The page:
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Saturday, September 26, 2009

Banned Books Week

Here's a little thing to know about me. I am a bit of a bit of a raging liberal when it comes to censorship. My answer is always no. Just, no. So I am a huge supporter of the American Library Association & their Office for Intellectual Freedom, and their yearly celebration and recognition of censored material, Banned Books Week.

A few years ago, I started a banned books readathon at the local community college where I worked as a tutor. It was a 24 hour marathon, which at a small community college means it was 12 hours on two days. Though there were other people with me, not all were as eager to read aloud certain things (teh masturbation letter in Stephen Chbosky's The Perks of Being a Wallflower, for instance); I, however, reveled in it (the reactions were priceless), and my voice was generally hoarse and nearly non-existent at the end of the two days.

Today kicks off this year's Banned Books Week, so I would like to share with you the top ten most banned and challenge books of this past year, based on those reported to the ALA. Once again, no big surprise, the non-fiction children's book And Tango Makes Three tops the list.
Drumroll, please...

The 10 most challenged titles were:

And Tango Makes Three, by Justin Richardson and Peter Parnell
  • Reasons: anti-ethnic, anti-family, homosexuality, religious viewpoint,
    and unsuited to age group [anti-ehtnic? Did they read the same book I did?]
His Dark Materials trilogy, by Philip Pullman
  • Reasons: political viewpoint, religious viewpoint, and violence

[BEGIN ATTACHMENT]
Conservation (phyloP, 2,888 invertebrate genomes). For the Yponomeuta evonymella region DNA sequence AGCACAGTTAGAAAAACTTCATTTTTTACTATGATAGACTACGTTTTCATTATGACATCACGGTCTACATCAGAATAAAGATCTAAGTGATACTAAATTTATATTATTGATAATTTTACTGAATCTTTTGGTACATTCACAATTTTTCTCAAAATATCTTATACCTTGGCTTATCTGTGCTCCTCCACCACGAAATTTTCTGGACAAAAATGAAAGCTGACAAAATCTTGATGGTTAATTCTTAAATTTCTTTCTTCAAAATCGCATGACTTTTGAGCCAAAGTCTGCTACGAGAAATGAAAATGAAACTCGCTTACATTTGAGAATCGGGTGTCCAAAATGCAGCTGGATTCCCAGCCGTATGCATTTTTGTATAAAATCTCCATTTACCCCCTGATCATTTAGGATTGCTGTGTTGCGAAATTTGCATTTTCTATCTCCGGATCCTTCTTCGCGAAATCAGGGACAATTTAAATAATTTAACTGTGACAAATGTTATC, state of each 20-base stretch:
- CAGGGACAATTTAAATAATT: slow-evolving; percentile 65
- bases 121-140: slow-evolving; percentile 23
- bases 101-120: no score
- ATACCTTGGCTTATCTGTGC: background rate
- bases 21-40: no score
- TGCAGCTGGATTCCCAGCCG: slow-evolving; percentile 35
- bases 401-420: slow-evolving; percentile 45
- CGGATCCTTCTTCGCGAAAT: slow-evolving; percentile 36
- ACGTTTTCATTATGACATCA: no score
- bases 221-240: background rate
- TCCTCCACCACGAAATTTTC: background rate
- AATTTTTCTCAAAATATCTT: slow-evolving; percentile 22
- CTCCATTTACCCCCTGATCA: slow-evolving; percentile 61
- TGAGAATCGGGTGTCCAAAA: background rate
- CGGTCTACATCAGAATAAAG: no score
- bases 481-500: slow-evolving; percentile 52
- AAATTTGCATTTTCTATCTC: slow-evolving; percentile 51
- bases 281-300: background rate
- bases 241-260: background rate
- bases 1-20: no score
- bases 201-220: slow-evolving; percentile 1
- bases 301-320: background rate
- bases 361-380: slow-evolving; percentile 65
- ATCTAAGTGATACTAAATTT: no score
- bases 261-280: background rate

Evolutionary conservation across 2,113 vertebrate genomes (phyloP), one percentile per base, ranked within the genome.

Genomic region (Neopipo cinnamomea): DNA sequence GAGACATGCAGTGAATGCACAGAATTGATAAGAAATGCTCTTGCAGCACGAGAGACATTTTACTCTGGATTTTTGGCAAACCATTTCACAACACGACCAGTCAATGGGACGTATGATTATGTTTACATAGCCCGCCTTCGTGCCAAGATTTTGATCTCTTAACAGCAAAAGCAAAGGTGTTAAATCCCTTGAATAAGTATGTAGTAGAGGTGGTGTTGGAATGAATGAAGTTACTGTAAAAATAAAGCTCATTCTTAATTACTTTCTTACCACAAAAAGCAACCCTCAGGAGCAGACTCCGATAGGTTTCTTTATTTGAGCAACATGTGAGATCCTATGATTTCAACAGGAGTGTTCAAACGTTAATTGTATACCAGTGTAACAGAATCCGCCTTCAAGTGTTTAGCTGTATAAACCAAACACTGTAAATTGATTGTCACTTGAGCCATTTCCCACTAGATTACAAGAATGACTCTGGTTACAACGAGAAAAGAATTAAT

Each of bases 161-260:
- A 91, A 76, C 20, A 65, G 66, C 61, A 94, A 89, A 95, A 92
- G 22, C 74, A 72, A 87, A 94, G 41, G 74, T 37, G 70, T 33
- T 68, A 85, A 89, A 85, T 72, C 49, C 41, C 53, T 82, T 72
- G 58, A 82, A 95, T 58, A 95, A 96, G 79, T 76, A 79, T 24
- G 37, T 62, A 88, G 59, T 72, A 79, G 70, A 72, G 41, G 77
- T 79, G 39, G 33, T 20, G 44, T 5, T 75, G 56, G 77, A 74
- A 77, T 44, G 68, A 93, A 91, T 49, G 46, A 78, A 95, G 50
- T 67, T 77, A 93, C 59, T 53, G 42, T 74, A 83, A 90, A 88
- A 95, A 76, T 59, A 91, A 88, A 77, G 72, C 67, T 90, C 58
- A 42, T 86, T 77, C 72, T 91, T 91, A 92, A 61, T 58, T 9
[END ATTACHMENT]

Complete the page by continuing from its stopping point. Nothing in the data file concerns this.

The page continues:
TTYL; TTFN; L8R, G8R (series), by Lauren Myracle
  • Reasons: offensive language, sexually explicit, and unsuited to age
Scary Stories (series), by Alvin Schwartz
  • Reasons: occult/satanism, religious viewpoint, and violence
Bless Me, Ultima, by Rudolfo Anaya
  • Reasons: occult/satanism, offensive language, religious viewpoint,
    sexually explicit, and violence [This title, by the way, is on the list of titles chosen for The National Endowment for the Arts' Big Read]
The Perks of Being a Wallflower, by Stephen Chbosky
  • Reasons: drugs, homosexuality, nudity, offensive language, sexually
    explicit, suicide, and unsuited to age group
Gossip Girl (series), by Cecily von Ziegesar
  • Reasons: offensive language, sexually explicit, and unsuited to age
Uncle Bobby's Wedding, by Sarah S. Brannen
  • Reasons: homosexuality and unsuited to age group
The Kite Runner, by Khaled Hosseini
  • Reasons: offensive language, sexually explicit, and unsuited to age group
Flashcards of My Life, by Charise Mericle Harper
  • Reasons: sexually explicit and unsuited to age group

So, I would strongly encourage you all to go and show your support of some of these fine books, or others that have made the list in the past. Some of the best books of our time or of all time (The Bluest Eye, Beloved, The Satanic Verses, To Kill a Mockingbird, Alice's Adventures in Wonderland, The Lion, the Witch and the Wardrobe, A Light in the Attic, Where's Waldo!) have been banned and challenged. Check out this list of titles and the crazy reasons they've been banned, or this list of the ALA's 100 most frequently banned books.

Whether you like these books or hate them, remember that's your decision to make for yourself, but it's NOT your decision to make for me.